An Employment Scam in the Financial Services Industry
A Warning for Recent College Grads and Others New to the Financial Services Industry

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How The Scam Works

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How The Scam Works

First of all, I didn't dream up this scam. I'm not an authority on how it works, but these are the components I've been able to identify. Throughout this site, when I say "scammer," I am referring to those who deliberately deceive their work force for profit.

In a nutshell:

1.) The scammer firm advertises that it needs salespeople. It usually refers to them as "financial consultants," "finance management trainees/associates," "financial services sales professionals," "financial executives," "investment advisors," "financial planners" (particularly offensive, as this title implies a professional designation) and the like. Recruiting is done through traditional media as well as through heavy college campus recruiting. Some college campuses have banned pure commission jobs from being advertised in their career fairs because of this scam. Sometimes a potential recruit will simply receive a call out of the blue indicating that the recruiter found his resume on a job search site and thinks he might be a good fit for his fantastic firm (reps at some scammer firms are sometimes given incentives to recruit). Needless to say, all the scammers are 100% commission. If they advertise a "salary" or paid training, it's a draw against future commissions (a loan).

2.) The recruits interview for the position. The recruits are carefully and deliberately misled about the position's true earning potential. Recruits who can afford the fees for the licensing/background check and training classes are hired (barring the discovery of any serious criminal record, of course). The cost of the classes may remain hidden, instead being presented as simply the cost for the licensing/background check.

3.) The recruits begin training. Training may consist of several weeks of preparation for the basic securities and insurance licenses for work in the industry followed by the memorization of a standardized sales script. Near the end of training, the recruit may be instructed to create a list of leads consisting of friends and family to "practice" on, or this step may occur once training is complete.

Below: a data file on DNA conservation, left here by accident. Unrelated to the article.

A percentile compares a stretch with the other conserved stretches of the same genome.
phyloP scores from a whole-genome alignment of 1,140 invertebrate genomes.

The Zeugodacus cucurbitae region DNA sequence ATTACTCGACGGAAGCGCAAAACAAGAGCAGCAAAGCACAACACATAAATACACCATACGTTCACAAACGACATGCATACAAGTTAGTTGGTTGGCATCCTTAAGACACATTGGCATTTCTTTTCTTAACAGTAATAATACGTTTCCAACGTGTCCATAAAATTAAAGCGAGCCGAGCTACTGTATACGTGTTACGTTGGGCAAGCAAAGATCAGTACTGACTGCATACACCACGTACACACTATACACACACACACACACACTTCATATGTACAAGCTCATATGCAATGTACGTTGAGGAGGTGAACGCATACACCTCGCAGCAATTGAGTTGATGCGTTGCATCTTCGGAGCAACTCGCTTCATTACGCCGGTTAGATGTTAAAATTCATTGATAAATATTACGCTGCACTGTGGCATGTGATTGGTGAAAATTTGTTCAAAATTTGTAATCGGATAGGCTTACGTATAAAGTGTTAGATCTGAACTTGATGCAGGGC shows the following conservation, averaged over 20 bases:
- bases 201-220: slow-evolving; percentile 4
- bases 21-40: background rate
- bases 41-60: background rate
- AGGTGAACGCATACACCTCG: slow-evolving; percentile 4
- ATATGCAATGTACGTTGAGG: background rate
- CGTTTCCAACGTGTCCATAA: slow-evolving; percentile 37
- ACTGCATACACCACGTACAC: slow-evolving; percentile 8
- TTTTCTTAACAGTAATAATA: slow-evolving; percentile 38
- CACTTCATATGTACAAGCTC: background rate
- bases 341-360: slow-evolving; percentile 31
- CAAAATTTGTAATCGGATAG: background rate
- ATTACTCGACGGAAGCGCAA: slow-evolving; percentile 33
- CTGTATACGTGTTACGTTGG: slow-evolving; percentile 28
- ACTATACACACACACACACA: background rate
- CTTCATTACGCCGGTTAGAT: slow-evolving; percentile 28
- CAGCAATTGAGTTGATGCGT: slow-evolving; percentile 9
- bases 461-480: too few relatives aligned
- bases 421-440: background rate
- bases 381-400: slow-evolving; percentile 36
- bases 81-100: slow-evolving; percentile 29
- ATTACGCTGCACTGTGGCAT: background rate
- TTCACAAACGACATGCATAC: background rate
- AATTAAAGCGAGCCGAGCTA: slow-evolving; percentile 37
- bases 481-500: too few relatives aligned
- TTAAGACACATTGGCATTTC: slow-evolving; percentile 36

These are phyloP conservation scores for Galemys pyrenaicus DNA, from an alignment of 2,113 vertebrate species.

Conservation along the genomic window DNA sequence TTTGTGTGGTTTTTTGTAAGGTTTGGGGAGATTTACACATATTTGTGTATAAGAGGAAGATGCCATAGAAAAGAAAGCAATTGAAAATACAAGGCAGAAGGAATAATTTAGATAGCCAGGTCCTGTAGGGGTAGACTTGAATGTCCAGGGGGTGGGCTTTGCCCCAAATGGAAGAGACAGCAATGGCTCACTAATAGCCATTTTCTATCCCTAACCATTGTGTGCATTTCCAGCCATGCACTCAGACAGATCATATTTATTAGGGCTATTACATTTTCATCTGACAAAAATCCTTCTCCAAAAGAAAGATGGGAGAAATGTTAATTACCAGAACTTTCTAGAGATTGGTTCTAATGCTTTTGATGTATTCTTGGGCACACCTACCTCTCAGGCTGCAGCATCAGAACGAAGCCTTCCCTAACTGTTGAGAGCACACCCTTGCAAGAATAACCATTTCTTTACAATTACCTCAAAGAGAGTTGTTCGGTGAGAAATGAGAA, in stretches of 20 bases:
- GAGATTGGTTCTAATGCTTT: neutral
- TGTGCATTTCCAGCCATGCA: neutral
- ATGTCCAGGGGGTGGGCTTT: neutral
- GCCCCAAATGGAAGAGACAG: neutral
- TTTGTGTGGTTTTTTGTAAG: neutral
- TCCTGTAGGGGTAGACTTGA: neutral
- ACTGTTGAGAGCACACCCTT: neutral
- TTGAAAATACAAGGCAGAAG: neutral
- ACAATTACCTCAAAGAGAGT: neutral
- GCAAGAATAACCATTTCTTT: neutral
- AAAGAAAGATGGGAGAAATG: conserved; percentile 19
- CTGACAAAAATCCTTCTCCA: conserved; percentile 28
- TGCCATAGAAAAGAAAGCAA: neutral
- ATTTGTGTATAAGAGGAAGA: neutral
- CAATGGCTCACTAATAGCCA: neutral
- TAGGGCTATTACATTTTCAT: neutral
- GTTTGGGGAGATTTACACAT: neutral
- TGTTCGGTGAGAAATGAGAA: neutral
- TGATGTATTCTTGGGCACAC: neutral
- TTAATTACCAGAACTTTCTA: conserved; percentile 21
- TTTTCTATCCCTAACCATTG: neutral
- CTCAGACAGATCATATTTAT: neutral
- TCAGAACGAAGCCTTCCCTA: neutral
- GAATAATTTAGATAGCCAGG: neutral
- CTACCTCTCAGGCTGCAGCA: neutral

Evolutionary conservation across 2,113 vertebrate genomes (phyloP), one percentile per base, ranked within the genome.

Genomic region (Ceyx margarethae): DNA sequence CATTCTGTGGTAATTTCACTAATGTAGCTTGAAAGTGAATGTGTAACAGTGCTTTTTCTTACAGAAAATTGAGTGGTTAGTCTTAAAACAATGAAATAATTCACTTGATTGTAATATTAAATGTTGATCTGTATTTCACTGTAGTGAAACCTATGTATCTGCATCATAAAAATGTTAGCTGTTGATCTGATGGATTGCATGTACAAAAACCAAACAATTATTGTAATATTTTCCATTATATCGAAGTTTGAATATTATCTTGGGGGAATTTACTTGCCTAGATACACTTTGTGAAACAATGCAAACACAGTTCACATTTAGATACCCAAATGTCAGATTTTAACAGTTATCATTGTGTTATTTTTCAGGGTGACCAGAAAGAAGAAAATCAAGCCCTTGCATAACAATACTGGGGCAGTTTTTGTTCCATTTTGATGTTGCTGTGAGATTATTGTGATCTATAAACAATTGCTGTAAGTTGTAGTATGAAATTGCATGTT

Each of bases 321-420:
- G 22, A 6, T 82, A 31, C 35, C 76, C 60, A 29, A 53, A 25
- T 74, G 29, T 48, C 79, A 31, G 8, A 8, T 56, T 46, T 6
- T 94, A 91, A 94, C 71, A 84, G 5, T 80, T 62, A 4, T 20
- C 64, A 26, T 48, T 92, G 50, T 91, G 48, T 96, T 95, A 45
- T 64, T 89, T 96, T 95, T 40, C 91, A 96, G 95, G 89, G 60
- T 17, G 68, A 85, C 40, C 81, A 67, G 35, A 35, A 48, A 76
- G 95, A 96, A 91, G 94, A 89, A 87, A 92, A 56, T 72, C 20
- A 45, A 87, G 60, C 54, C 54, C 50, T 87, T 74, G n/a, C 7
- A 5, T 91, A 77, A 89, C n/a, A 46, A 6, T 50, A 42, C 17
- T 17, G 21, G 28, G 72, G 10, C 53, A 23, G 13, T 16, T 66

4.) The recruits obtain licenses and begin selling the firm's products.

This is where many new recruits get a cold dose of reality involving two things: a) commissions generated are completely dependent on sales to leads consisting mainly if not exclusively of these friends and family, and b) unless the rep has loaded friends and family willing to invest, his commissions will fall well below that magical income that was advertised. I'll discuss each in part:

a) Commissions. I'm constantly amazed at the number of new grads who do not understand the difference between a commission-based job and a salaried one, or a draw and a salary. I've seen recruits who never knew they were on full commission until two weeks into training when they asked about their first paycheck! Fully commission-based jobs are notoriously difficult to survive at during the first few months and even years. Stability is obtained when continuing commissions on one-time sales (for example, insurance) begin to buffer the rep's earnings, but they are usually a long time coming. At a scammer firm they may never come. Scammer firms may handicap the earning capacity (commissions) of the recruit.

b) Lead generation - the "100 Friends and Family List." This method as used by scammers is severely flawed, as you'll see later. Unfortunately for the recruit, the "100 Friends and Family List" is often the main source of leads and thus sales/commissions. Media advertising on the scammer firm's part is weak or nonexistent; scammers attempt to minimize or even eliminate advertising costs. Even if the firm advertises at trade shows, the recruits pay for it.

Unfortunately, most recruits don't have loaded friends and family who can be convinced into investing enough to sustain the recruit, and the recruit cannot survive without an alternate income. Worse, the scammer may require him to use only this method and may restrict him from concurrently working for anyone else. A recruit may notice that his office's reps are married to solid wage-earners or live with their parents!

5.) The recruits fail to earn a livable income (much less the promoted income!) and quit. It's a failure engineered to profit the scammer both during the recruit's employment and after he's gone, and it's no real loss -- recruits are constantly being sought to do it all over again. Worst of all, the recruit's options for recovery are limited.

The next sections will examine components of the scam as it unfolds in more detail.

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